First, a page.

#EarthDay: 5 Ways your travels can make an impact
Cape Town - It's the United Nation's Year of Sustainable Tourism Development and there is no better time to get clued up on responsible travel than on Earth Day.
The tradition of Earth Day, an annual event, originally created in the United States to increase public awareness as well as demonstrate support for environmental protection in the various cities started about five decades ago.
But the idea of making a difference during your travels can be overwhelming - even the idea that you can effect change might seem impossible. But it's not.
Travel operator, Contiki has teamed up with the World Committee on Tourism Ethics (WCTE) to look at ways you can make your travel more mindful of the Earth and nature in general. Added to this, they've committed themselves to giving back with every single booking made with The Travel Corporation's family of brands this Earth Day - Saturday, April 22 - as the TreadRight Foundation is donating 1 USD (R 13,15) to Wildlife SOS - India to help save elephants in abusive or harmful situations.
“From research and a deep understanding of this demographic we know that it can’t merely be an after-thought, it needs to be threaded throughout the travel experience. The tips for a responsible traveller by WCTE are a testament to the variety of ways your travel choices can create positive change,” says Contiki’s General Manager, Kelly Jackson.
Secretary-General of World Tourism Organization (UNWTO) Taleb Rifai adds small gestures have great repercussions.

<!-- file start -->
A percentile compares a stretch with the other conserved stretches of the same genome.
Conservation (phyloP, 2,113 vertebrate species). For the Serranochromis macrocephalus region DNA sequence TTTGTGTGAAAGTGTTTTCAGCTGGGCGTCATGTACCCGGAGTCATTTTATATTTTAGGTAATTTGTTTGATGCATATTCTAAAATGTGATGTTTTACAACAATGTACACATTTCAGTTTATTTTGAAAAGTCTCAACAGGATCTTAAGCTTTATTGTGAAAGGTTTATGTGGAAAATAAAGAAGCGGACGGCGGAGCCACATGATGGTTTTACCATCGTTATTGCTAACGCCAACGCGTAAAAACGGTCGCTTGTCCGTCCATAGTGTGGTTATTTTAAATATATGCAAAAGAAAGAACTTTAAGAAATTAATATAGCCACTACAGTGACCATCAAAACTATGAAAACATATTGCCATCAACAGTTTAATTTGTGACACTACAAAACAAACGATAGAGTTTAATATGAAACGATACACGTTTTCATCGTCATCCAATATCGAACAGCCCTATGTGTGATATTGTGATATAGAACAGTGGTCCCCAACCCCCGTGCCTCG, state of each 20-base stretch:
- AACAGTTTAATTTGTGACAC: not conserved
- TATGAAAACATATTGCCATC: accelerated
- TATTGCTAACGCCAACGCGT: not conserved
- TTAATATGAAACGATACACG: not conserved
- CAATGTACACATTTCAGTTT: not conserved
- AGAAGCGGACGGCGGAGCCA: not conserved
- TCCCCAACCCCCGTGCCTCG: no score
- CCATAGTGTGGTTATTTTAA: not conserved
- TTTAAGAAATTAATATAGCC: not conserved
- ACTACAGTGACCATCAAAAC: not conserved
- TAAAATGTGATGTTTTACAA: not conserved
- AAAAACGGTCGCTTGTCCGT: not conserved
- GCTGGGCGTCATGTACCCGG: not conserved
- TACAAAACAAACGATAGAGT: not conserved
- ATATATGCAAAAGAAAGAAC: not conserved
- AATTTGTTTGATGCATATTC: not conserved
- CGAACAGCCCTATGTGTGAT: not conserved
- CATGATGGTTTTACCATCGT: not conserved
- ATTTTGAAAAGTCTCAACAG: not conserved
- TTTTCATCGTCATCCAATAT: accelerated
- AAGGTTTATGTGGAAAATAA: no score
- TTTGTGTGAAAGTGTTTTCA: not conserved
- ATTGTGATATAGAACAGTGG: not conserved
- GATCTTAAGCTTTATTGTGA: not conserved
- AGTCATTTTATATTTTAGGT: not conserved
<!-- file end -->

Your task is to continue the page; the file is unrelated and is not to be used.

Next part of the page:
"Small actions like supporting local culture and products and respecting the hosting communities will definitely transform the way we travel today," says Rifai.
Locally the concept of responsible travel was also celebrated, with the winners of the 2017 African Responsible Tourism Awards being announced at World Travel Market Africa on Thursday 20 April.
Two South African organizations Coffee Shack and Blood Lion, were amongst the list of 10 winners announced at the African Responsible Tourism Awards 2017 in Cape Town, sponsored by Wesgro.
SEE THE FULL LIST OF WINNERS: Blood Lions and Coffee Shack win 2017 African Responsible Tourism Award
According to Contiki, in order to assure it is playing its part in this, they have shared the top tips for responsible travel, noting the role they play to ensure a sustainable future for millennial travelers.
1. Honour your hosts and our common heritage
Experiencing different and unique destinations is one of the most influential reasons for travelling. When Contiki asked what motivates you to travel, 56% of millennial travellers said to learn about other cultures. It’s evident that now more than ever young travellers are keen to learn about the unique history and culture of each destination they visit, all the more reason for operators to ensure this plays an integral role in the development of their product.